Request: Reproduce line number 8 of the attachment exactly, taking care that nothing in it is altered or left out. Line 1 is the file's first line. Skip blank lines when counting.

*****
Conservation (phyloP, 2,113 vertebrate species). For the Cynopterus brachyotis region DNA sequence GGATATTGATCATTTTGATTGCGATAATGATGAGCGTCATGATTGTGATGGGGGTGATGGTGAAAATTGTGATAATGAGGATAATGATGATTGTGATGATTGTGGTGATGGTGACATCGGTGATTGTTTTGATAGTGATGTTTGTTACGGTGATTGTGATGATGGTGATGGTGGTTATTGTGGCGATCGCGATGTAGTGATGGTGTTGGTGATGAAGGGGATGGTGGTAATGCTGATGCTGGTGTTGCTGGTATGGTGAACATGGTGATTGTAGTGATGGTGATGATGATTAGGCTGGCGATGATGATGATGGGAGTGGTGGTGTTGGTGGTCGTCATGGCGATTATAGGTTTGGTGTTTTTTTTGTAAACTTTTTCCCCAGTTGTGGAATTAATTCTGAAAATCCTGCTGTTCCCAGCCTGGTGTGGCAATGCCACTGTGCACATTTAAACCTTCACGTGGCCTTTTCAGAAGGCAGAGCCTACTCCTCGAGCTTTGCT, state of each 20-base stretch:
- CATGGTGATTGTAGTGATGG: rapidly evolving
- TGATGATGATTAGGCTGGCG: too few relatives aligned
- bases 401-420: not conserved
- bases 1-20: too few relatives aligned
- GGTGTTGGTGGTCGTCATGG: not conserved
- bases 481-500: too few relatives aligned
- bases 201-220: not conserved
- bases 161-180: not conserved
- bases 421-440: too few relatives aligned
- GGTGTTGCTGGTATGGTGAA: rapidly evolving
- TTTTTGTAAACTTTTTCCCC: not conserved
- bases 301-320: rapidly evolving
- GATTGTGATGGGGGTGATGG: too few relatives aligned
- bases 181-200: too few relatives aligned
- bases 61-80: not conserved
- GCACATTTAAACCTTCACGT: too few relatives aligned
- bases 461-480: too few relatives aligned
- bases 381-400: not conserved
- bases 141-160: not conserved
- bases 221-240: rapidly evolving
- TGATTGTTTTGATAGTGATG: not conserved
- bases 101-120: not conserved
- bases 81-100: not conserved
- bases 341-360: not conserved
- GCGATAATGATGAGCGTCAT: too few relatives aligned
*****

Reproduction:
- bases 201-220: not conserved